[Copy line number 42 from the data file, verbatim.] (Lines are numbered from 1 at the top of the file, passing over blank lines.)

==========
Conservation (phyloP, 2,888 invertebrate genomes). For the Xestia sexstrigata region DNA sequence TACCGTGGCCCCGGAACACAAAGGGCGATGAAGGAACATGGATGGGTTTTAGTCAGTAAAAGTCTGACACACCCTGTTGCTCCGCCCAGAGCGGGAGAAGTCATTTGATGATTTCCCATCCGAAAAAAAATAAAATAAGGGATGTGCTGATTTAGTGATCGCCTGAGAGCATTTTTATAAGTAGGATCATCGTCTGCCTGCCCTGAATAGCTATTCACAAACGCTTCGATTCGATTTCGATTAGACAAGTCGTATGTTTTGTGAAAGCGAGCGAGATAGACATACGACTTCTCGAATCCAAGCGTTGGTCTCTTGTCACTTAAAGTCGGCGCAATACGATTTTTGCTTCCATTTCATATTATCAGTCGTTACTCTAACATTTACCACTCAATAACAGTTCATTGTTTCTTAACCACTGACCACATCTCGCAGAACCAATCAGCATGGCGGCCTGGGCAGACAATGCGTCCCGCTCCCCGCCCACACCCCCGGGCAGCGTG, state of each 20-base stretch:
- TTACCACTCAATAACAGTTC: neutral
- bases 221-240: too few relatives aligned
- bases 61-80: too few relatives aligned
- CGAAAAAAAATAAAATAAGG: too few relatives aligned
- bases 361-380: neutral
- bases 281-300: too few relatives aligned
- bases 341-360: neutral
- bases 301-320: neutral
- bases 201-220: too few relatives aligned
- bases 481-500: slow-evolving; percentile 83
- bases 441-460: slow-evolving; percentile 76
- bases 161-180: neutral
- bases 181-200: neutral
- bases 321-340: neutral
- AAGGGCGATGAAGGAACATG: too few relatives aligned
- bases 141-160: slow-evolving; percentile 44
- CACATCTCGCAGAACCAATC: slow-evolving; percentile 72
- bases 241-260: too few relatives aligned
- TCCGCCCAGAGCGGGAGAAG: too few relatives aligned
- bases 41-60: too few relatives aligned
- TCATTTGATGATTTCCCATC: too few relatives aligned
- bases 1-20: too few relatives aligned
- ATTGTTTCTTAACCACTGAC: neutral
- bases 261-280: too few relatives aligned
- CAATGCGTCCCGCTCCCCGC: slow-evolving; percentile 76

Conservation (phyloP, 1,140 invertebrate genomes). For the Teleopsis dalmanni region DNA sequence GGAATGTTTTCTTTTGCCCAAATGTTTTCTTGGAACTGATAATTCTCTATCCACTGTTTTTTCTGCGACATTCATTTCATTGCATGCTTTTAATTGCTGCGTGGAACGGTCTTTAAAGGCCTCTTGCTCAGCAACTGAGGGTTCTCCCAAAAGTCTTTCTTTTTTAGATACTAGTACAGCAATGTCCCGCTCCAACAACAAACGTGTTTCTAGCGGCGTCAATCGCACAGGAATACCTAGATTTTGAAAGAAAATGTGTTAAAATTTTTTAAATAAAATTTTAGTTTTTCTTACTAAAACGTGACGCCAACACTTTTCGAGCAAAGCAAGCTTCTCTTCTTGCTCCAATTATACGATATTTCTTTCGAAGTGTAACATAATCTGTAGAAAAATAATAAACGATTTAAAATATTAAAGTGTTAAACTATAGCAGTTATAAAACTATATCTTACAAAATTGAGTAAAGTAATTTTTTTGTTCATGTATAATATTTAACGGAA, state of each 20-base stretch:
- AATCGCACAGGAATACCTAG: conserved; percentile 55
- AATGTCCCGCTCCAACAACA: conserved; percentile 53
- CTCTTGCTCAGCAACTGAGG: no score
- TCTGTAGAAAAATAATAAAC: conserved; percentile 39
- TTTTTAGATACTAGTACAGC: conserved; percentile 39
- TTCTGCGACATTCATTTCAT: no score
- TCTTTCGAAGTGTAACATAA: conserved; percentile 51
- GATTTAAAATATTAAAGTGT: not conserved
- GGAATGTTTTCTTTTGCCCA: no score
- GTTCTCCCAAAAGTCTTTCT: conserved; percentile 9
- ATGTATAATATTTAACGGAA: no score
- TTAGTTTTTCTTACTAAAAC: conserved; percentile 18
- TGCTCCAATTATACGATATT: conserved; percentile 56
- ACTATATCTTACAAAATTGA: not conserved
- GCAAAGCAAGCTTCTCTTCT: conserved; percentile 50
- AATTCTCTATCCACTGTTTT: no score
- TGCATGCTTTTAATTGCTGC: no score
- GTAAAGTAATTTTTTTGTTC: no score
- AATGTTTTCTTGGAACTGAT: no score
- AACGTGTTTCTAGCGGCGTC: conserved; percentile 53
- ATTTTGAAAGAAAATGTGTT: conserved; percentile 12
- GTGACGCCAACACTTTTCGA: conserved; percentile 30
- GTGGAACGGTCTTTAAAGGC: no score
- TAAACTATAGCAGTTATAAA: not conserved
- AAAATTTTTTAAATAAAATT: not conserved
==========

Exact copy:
- GCAAAGCAAGCTTCTCTTCT: conserved; percentile 50